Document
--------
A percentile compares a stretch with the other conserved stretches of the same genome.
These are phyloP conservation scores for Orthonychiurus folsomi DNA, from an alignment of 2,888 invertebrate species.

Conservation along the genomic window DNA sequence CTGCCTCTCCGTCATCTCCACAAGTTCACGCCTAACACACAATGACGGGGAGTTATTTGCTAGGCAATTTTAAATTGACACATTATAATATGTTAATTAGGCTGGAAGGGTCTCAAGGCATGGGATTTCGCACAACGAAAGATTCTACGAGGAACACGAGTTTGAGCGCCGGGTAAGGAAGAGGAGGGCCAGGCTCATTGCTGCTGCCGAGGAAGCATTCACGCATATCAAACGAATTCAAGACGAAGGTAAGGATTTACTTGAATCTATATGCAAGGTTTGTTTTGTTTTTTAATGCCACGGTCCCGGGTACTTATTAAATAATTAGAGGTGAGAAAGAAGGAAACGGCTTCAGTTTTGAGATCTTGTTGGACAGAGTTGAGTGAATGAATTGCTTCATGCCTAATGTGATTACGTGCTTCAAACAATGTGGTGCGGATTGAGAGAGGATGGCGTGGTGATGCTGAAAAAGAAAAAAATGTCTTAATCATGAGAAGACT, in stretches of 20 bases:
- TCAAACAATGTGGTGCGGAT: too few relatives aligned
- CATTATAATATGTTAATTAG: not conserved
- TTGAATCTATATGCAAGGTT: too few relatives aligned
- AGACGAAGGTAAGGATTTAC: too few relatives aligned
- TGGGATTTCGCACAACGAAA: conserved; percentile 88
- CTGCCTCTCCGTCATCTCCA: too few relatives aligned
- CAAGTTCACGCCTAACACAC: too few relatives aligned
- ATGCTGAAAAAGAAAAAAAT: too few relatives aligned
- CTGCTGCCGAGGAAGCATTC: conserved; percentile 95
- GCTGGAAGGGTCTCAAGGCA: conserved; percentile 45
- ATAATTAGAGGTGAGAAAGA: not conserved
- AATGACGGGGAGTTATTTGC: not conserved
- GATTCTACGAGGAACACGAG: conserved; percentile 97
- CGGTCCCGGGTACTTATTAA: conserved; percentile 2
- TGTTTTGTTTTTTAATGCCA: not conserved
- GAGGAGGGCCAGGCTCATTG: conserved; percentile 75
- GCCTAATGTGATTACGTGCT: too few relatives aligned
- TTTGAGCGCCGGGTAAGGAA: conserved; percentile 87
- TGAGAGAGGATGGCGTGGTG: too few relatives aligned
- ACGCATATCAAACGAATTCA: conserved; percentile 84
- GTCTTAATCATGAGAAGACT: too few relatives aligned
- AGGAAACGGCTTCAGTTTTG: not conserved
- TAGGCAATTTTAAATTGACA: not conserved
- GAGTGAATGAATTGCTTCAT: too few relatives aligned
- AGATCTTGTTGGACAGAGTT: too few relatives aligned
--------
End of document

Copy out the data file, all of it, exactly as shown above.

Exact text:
A percentile compares a stretch with the other conserved stretches of the same genome.
These are phyloP conservation scores for Orthonychiurus folsomi DNA, from an alignment of 2,888 invertebrate species.

Conservation along the genomic window DNA sequence CTGCCTCTCCGTCATCTCCACAAGTTCACGCCTAACACACAATGACGGGGAGTTATTTGCTAGGCAATTTTAAATTGACACATTATAATATGTTAATTAGGCTGGAAGGGTCTCAAGGCATGGGATTTCGCACAACGAAAGATTCTACGAGGAACACGAGTTTGAGCGCCGGGTAAGGAAGAGGAGGGCCAGGCTCATTGCTGCTGCCGAGGAAGCATTCACGCATATCAAACGAATTCAAGACGAAGGTAAGGATTTACTTGAATCTATATGCAAGGTTTGTTTTGTTTTTTAATGCCACGGTCCCGGGTACTTATTAAATAATTAGAGGTGAGAAAGAAGGAAACGGCTTCAGTTTTGAGATCTTGTTGGACAGAGTTGAGTGAATGAATTGCTTCATGCCTAATGTGATTACGTGCTTCAAACAATGTGGTGCGGATTGAGAGAGGATGGCGTGGTGATGCTGAAAAAGAAAAAAATGTCTTAATCATGAGAAGACT, in stretches of 20 bases:
- TCAAACAATGTGGTGCGGAT: too few relatives aligned
- CATTATAATATGTTAATTAG: not conserved
- TTGAATCTATATGCAAGGTT: too few relatives aligned
- AGACGAAGGTAAGGATTTAC: too few relatives aligned
- TGGGATTTCGCACAACGAAA: conserved; percentile 88
- CTGCCTCTCCGTCATCTCCA: too few relatives aligned
- CAAGTTCACGCCTAACACAC: too few relatives aligned
- ATGCTGAAAAAGAAAAAAAT: too few relatives aligned
- CTGCTGCCGAGGAAGCATTC: conserved; percentile 95
- GCTGGAAGGGTCTCAAGGCA: conserved; percentile 45
- ATAATTAGAGGTGAGAAAGA: not conserved
- AATGACGGGGAGTTATTTGC: not conserved
- GATTCTACGAGGAACACGAG: conserved; percentile 97
- CGGTCCCGGGTACTTATTAA: conserved; percentile 2
- TGTTTTGTTTTTTAATGCCA: not conserved
- GAGGAGGGCCAGGCTCATTG: conserved; percentile 75
- GCCTAATGTGATTACGTGCT: too few relatives aligned
- TTTGAGCGCCGGGTAAGGAA: conserved; percentile 87
- TGAGAGAGGATGGCGTGGTG: too few relatives aligned
- ACGCATATCAAACGAATTCA: conserved; percentile 84
- GTCTTAATCATGAGAAGACT: too few relatives aligned
- AGGAAACGGCTTCAGTTTTG: not conserved
- TAGGCAATTTTAAATTGACA: not conserved
- GAGTGAATGAATTGCTTCAT: too few relatives aligned
- AGATCTTGTTGGACAGAGTT: too few relatives aligned